, Research Paper
Nurse?s Attitudes TowardDo Not Resuscitate Orders
In Partial Fulfillment of the Requirementsfor Nursing 4522Nursing Research II
Presented toAllen Nottingham, R.N., B.S.
ByMeggin BeanJessica BrownellShannon GenzerLeslie LoomanShanna McIntosh
April 20, 1998
TABLE OF CONTENTS
I. INTRODUCTION?????????????????????1 Background??????????????????????1 Theoretical Framework?????????????????. 4 Problem Statement??????????????????? 5 Statement of Purpose??????????????????..5 Research Question???????????????????..6 Theoretical Definitions?????????????????.. 6 Operational Definitions?????????????????..7
II. REVIEW OF LITERATURE?????????????????9 Introductory Statement??????????????????9 Conceptual Framework?????????????????..101. Pre-Conventional Level?????????????112. Conventional Level??????????????.. 173. Post-Conventional Level????????????.. 21 Summary???????????????????????.24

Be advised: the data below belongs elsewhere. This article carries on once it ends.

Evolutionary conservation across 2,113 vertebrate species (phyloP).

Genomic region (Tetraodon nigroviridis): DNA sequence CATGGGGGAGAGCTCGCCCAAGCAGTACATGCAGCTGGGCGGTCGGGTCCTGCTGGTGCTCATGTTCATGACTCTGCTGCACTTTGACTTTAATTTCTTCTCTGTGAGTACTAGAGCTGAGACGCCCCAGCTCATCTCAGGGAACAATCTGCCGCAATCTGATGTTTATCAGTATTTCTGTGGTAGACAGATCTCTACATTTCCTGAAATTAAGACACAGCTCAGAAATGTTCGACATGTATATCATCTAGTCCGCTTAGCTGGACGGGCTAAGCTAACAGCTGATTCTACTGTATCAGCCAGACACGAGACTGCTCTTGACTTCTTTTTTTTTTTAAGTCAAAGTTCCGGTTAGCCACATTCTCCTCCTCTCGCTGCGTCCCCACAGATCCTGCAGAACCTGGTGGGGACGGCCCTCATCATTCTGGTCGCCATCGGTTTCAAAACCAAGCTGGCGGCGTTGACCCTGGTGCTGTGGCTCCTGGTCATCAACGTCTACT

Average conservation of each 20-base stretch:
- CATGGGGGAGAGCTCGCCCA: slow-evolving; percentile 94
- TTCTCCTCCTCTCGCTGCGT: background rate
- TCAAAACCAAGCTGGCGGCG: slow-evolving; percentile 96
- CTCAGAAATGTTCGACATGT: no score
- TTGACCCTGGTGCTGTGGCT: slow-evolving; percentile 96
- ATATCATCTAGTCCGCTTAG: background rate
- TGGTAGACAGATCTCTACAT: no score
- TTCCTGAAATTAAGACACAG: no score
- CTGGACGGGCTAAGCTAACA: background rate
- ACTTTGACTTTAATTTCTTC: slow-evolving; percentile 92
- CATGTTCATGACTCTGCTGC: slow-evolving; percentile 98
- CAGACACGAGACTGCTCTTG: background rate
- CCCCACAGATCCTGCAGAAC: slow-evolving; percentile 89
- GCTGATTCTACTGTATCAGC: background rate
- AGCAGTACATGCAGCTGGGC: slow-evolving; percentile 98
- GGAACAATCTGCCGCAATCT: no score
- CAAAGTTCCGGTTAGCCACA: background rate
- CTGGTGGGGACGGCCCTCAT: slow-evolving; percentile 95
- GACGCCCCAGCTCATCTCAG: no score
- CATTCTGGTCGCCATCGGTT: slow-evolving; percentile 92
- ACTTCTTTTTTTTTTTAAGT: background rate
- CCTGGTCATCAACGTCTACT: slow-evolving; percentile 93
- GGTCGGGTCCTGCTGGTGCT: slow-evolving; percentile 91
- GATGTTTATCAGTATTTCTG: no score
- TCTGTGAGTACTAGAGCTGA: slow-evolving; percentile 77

III. METHODOLOGY????????????????????.. 26 Introductory Statement?????????????????.. 26 Research Setting????????????????????. 27 Subjects???????????????????????.. 27 Procedure??????????????????????? 28 Instrumentation????????????????????.. 29 Assumptions related to Methodology????????????. 31
IV. REFERENCES??????????????????????. 32
V. APPENDICES??????????????????????. 36 Appendix A?????????????????????? 36 Appendix B?????????????????????? 41 Appendix C?????????????????????? 42 Appendix D?????????????????????? 43 Appendix E?????????????????????? 45